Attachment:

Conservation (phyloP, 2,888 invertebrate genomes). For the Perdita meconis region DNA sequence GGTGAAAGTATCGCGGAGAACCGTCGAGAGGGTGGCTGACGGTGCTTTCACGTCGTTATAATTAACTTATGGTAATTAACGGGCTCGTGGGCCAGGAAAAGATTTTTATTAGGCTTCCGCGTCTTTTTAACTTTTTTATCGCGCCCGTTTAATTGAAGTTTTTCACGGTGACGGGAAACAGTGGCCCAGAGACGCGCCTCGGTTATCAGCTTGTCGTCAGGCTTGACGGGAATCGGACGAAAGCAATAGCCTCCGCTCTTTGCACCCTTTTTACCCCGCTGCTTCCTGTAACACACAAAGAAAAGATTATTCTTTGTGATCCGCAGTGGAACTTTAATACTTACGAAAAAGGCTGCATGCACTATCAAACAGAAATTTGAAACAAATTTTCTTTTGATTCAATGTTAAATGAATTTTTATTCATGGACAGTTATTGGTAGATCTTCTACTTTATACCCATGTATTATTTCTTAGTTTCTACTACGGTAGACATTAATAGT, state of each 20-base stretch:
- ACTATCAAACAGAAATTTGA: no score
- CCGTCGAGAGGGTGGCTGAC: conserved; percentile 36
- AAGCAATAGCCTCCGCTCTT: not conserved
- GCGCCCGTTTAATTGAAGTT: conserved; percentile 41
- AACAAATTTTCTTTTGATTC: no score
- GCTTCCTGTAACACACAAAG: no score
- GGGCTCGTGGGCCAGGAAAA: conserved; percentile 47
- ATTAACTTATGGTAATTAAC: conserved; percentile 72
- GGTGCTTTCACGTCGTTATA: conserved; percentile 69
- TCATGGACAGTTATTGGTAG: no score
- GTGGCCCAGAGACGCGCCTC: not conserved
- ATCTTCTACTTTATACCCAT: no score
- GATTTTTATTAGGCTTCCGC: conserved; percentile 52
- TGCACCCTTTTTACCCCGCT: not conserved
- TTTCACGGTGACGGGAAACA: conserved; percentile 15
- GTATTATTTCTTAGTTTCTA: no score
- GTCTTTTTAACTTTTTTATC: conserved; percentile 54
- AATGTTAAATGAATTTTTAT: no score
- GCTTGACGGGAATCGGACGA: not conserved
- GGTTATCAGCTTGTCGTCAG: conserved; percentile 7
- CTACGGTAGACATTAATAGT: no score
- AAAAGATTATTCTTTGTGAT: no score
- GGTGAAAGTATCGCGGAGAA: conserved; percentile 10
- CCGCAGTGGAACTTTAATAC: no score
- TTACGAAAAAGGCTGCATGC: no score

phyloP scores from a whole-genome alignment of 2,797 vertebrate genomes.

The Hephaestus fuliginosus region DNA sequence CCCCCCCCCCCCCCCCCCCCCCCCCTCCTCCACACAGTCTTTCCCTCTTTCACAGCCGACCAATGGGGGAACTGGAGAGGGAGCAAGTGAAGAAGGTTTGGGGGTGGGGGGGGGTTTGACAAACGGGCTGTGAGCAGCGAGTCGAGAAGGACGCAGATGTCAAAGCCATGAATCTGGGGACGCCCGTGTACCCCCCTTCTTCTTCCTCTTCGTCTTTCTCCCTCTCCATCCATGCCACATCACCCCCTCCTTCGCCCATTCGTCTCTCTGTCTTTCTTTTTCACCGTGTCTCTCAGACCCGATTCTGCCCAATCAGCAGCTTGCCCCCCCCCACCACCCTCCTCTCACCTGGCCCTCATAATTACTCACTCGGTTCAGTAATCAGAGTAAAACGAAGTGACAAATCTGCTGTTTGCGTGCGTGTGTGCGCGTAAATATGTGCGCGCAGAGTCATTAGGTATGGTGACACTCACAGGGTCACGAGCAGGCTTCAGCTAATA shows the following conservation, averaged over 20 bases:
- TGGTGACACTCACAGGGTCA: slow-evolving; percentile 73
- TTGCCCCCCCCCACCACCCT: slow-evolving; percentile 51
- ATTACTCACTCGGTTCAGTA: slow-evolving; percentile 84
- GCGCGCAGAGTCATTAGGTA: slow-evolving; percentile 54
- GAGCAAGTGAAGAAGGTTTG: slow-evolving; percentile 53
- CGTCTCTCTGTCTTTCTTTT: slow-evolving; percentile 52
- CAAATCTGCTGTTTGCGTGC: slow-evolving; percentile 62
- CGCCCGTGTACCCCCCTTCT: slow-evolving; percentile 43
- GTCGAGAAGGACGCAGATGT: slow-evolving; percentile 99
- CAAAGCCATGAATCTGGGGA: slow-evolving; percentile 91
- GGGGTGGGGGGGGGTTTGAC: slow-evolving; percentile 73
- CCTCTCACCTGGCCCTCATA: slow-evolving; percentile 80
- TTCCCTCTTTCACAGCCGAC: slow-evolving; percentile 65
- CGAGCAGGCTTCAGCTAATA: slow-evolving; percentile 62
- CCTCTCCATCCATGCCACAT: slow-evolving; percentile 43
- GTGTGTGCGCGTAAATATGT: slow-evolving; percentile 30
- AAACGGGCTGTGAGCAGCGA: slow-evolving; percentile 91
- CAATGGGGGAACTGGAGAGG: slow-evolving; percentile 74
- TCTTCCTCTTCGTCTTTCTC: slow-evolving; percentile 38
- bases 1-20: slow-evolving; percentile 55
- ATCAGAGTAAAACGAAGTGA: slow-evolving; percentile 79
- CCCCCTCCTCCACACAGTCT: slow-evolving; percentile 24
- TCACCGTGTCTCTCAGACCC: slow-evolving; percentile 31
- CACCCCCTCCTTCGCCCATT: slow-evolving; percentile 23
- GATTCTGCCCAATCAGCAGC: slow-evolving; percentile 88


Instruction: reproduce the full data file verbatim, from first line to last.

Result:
Conservation (phyloP, 2,888 invertebrate genomes). For the Perdita meconis region DNA sequence GGTGAAAGTATCGCGGAGAACCGTCGAGAGGGTGGCTGACGGTGCTTTCACGTCGTTATAATTAACTTATGGTAATTAACGGGCTCGTGGGCCAGGAAAAGATTTTTATTAGGCTTCCGCGTCTTTTTAACTTTTTTATCGCGCCCGTTTAATTGAAGTTTTTCACGGTGACGGGAAACAGTGGCCCAGAGACGCGCCTCGGTTATCAGCTTGTCGTCAGGCTTGACGGGAATCGGACGAAAGCAATAGCCTCCGCTCTTTGCACCCTTTTTACCCCGCTGCTTCCTGTAACACACAAAGAAAAGATTATTCTTTGTGATCCGCAGTGGAACTTTAATACTTACGAAAAAGGCTGCATGCACTATCAAACAGAAATTTGAAACAAATTTTCTTTTGATTCAATGTTAAATGAATTTTTATTCATGGACAGTTATTGGTAGATCTTCTACTTTATACCCATGTATTATTTCTTAGTTTCTACTACGGTAGACATTAATAGT, state of each 20-base stretch:
- ACTATCAAACAGAAATTTGA: no score
- CCGTCGAGAGGGTGGCTGAC: conserved; percentile 36
- AAGCAATAGCCTCCGCTCTT: not conserved
- GCGCCCGTTTAATTGAAGTT: conserved; percentile 41
- AACAAATTTTCTTTTGATTC: no score
- GCTTCCTGTAACACACAAAG: no score
- GGGCTCGTGGGCCAGGAAAA: conserved; percentile 47
- ATTAACTTATGGTAATTAAC: conserved; percentile 72
- GGTGCTTTCACGTCGTTATA: conserved; percentile 69
- TCATGGACAGTTATTGGTAG: no score
- GTGGCCCAGAGACGCGCCTC: not conserved
- ATCTTCTACTTTATACCCAT: no score
- GATTTTTATTAGGCTTCCGC: conserved; percentile 52
- TGCACCCTTTTTACCCCGCT: not conserved
- TTTCACGGTGACGGGAAACA: conserved; percentile 15
- GTATTATTTCTTAGTTTCTA: no score
- GTCTTTTTAACTTTTTTATC: conserved; percentile 54
- AATGTTAAATGAATTTTTAT: no score
- GCTTGACGGGAATCGGACGA: not conserved
- GGTTATCAGCTTGTCGTCAG: conserved; percentile 7
- CTACGGTAGACATTAATAGT: no score
- AAAAGATTATTCTTTGTGAT: no score
- GGTGAAAGTATCGCGGAGAA: conserved; percentile 10
- CCGCAGTGGAACTTTAATAC: no score
- TTACGAAAAAGGCTGCATGC: no score

phyloP scores from a whole-genome alignment of 2,797 vertebrate genomes.

The Hephaestus fuliginosus region DNA sequence CCCCCCCCCCCCCCCCCCCCCCCCCTCCTCCACACAGTCTTTCCCTCTTTCACAGCCGACCAATGGGGGAACTGGAGAGGGAGCAAGTGAAGAAGGTTTGGGGGTGGGGGGGGGTTTGACAAACGGGCTGTGAGCAGCGAGTCGAGAAGGACGCAGATGTCAAAGCCATGAATCTGGGGACGCCCGTGTACCCCCCTTCTTCTTCCTCTTCGTCTTTCTCCCTCTCCATCCATGCCACATCACCCCCTCCTTCGCCCATTCGTCTCTCTGTCTTTCTTTTTCACCGTGTCTCTCAGACCCGATTCTGCCCAATCAGCAGCTTGCCCCCCCCCACCACCCTCCTCTCACCTGGCCCTCATAATTACTCACTCGGTTCAGTAATCAGAGTAAAACGAAGTGACAAATCTGCTGTTTGCGTGCGTGTGTGCGCGTAAATATGTGCGCGCAGAGTCATTAGGTATGGTGACACTCACAGGGTCACGAGCAGGCTTCAGCTAATA shows the following conservation, averaged over 20 bases:
- TGGTGACACTCACAGGGTCA: slow-evolving; percentile 73
- TTGCCCCCCCCCACCACCCT: slow-evolving; percentile 51
- ATTACTCACTCGGTTCAGTA: slow-evolving; percentile 84
- GCGCGCAGAGTCATTAGGTA: slow-evolving; percentile 54
- GAGCAAGTGAAGAAGGTTTG: slow-evolving; percentile 53
- CGTCTCTCTGTCTTTCTTTT: slow-evolving; percentile 52
- CAAATCTGCTGTTTGCGTGC: slow-evolving; percentile 62
- CGCCCGTGTACCCCCCTTCT: slow-evolving; percentile 43
- GTCGAGAAGGACGCAGATGT: slow-evolving; percentile 99
- CAAAGCCATGAATCTGGGGA: slow-evolving; percentile 91
- GGGGTGGGGGGGGGTTTGAC: slow-evolving; percentile 73
- CCTCTCACCTGGCCCTCATA: slow-evolving; percentile 80
- TTCCCTCTTTCACAGCCGAC: slow-evolving; percentile 65
- CGAGCAGGCTTCAGCTAATA: slow-evolving; percentile 62
- CCTCTCCATCCATGCCACAT: slow-evolving; percentile 43
- GTGTGTGCGCGTAAATATGT: slow-evolving; percentile 30
- AAACGGGCTGTGAGCAGCGA: slow-evolving; percentile 91
- CAATGGGGGAACTGGAGAGG: slow-evolving; percentile 74
- TCTTCCTCTTCGTCTTTCTC: slow-evolving; percentile 38
- bases 1-20: slow-evolving; percentile 55
- ATCAGAGTAAAACGAAGTGA: slow-evolving; percentile 79
- CCCCCTCCTCCACACAGTCT: slow-evolving; percentile 24
- TCACCGTGTCTCTCAGACCC: slow-evolving; percentile 31
- CACCCCCTCCTTCGCCCATT: slow-evolving; percentile 23
- GATTCTGCCCAATCAGCAGC: slow-evolving; percentile 88